National Therapy Animal Day

Three Minutes
Jun 13, 2023

As dog lovers, we all know the transformative power of a dog’s love. Affection from our happy dogs can lift our spirits, warm our hearts, and bring insurmountable joy to our lives. In fact, research has shown that dogs can have positive effects on our mental health and emotional well-being.

With this in mind, it’s no surprise that people and organizations have begun employing therapy dogs to support individuals through a variety of difficult circumstances. In celebration of National Animal Therapy Animal Day, we wanted to honor some of the incredible ways that therapy dogs support people as well as highlight some incredible pets. 

Read on to learn what a therapy dog is and the amazing contributions therapy dogs make to help people!

What is a Therapy Dog?

Therapy dogs are calm, well-behaved, and well-trained dogs that provide companionships, emotional support, and sometimes physical support, to individuals. Therapy dogs are often family pets who volunteer as therapy dogs under the guidance of their handlers.  

Most therapy dogs do not require certifications to offer support but many handlers choose to have their dogs certified by the Alliance of Therapy Dogs. This makes it much easier for these pups to secure volunteer opportunities. Some therapy dogs are certified as Emotional Support Animals and provide specific types of therapy. 

What is the Difference Between Therapy Dogs and Service Dogs?

Service dogs are trained to perform a specific task that supports their handler. For instance, seeing-eye dogs and medical alert dogs are service dogs because they have been trained to assist their handlers in those specific ways. Service dogs have special legal standing which allows them to be admitted anywhere their handler may go, even if dogs are not usually allowed to enter.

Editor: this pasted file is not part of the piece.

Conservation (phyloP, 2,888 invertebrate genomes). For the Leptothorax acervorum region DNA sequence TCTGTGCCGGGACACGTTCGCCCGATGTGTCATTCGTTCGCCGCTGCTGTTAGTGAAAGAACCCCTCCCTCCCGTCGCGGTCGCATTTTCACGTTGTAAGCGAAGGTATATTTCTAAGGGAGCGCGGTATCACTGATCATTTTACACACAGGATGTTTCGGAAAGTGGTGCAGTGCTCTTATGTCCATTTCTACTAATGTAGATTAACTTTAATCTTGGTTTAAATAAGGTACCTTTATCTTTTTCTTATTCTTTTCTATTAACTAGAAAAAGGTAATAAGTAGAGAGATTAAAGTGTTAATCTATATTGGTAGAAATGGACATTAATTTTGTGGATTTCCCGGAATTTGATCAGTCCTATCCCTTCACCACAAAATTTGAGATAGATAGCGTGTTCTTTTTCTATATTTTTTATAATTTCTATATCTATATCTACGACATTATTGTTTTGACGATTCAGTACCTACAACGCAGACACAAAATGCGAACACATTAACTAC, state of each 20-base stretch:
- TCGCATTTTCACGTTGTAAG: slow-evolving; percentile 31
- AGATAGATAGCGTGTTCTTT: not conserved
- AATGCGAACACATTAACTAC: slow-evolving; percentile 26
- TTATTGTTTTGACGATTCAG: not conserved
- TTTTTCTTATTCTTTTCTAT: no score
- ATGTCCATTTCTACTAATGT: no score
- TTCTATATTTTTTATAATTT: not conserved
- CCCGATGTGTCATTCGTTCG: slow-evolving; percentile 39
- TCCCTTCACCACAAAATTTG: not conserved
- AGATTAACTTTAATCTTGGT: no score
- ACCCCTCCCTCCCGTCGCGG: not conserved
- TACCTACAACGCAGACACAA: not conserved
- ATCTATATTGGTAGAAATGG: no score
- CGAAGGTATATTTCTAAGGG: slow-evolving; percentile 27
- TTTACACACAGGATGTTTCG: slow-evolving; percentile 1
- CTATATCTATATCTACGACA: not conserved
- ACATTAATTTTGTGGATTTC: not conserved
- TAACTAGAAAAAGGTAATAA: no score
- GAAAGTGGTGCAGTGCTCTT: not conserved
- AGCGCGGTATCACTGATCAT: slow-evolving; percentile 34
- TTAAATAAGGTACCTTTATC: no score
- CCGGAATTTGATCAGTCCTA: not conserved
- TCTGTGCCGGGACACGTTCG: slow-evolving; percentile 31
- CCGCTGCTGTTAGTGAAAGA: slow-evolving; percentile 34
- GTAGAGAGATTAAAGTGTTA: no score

In contrast, therapy dogs usually aren’t trained to perform a specific task. In fact, therapy dogs most commonly assist individuals simply through companionship. Therapy dogs do not have the same legal standing as service dogs and cannot necessarily accompany their handlers everywhere.

How Therapy Dogs Help People

Now that we’re clear on what a Therapy dog is, let’s learn about the different ways they can help people! 

Therapeutic Visitation Dogs

Therapeutic visitation dogs visit individuals in places like hospitals, long-term living facilities, and hospices. Their mission is to provide companionship and put smiles on the faces of individuals with serious illnesses. Of course, a dog can’t cure an illness, but they do offer a morale boost to individuals who are sick. Therapeutic visitation dogs also offer emotional support to the families of individuals in these facilities. It can be difficult to see a loved one sick or dying but dogs have a way of comforting us during difficult times. 

Therapeutic Visitation Dogs usually volunteer with non-profit organizations that work in conjunction with healthcare facilities. However, sometimes these dogs work outside of healthcare settings. You may encounter Therapeutic Visitation Dogs in airports, on college campuses, or even in work offices.